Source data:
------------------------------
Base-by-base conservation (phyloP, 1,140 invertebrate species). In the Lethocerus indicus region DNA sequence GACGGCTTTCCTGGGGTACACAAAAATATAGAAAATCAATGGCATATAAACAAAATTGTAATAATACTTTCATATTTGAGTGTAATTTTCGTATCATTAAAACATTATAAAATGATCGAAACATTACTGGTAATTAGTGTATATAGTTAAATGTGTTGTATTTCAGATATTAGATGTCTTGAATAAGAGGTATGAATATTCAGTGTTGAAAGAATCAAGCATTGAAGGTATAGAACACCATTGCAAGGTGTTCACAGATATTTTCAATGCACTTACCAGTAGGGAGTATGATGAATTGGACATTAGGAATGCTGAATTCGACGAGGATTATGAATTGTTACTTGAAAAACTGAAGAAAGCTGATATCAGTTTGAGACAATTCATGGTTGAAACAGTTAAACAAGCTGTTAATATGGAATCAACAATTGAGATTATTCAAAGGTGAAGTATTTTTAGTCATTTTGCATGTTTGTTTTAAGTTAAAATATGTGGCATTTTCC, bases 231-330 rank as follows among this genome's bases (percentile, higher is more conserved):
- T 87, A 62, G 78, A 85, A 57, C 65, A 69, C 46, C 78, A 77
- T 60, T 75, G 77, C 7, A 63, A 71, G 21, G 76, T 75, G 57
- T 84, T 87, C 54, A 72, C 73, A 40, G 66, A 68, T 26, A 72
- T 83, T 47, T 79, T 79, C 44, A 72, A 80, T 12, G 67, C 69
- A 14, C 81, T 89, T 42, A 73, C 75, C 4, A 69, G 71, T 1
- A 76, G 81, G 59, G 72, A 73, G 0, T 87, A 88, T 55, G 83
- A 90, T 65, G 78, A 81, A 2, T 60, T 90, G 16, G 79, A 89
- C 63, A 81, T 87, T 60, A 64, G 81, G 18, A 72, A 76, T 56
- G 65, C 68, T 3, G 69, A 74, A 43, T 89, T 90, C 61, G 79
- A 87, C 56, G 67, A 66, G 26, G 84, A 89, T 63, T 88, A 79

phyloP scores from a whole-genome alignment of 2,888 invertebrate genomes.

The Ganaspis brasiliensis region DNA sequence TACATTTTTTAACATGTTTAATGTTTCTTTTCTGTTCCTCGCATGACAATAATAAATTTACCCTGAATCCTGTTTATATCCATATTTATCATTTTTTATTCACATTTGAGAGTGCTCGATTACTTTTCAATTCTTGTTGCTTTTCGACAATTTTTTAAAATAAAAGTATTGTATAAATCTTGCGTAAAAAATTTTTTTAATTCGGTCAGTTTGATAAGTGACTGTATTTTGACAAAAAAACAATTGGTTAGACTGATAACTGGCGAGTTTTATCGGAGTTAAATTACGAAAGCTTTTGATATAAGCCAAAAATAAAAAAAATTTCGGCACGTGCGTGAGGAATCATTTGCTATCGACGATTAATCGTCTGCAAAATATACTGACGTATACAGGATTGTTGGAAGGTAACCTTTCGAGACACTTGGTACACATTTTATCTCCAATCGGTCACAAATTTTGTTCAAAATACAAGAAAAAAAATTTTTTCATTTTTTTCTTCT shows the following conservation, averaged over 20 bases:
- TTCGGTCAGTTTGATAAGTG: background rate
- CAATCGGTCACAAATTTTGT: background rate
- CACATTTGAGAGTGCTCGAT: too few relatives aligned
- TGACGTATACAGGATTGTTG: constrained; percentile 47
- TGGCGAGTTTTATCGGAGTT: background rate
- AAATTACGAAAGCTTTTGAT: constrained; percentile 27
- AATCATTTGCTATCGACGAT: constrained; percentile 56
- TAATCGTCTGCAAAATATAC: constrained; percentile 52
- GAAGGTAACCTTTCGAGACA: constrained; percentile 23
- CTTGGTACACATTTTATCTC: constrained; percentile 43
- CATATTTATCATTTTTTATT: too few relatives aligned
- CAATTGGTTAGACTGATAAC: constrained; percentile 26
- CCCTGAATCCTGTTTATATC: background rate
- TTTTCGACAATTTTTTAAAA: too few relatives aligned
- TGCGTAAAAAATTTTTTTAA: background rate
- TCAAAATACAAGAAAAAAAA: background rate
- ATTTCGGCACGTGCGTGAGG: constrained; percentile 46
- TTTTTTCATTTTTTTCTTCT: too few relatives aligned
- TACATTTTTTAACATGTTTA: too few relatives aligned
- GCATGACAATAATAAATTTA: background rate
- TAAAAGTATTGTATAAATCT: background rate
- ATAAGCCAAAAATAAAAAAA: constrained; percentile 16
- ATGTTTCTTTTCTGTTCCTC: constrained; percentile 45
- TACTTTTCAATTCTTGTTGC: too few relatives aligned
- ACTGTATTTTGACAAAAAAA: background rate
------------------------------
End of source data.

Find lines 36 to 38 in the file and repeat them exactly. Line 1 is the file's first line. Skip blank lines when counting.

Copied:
- ATGTTTCTTTTCTGTTCCTC: constrained; percentile 45
- TACTTTTCAATTCTTGTTGC: too few relatives aligned
- ACTGTATTTTGACAAAAAAA: background rate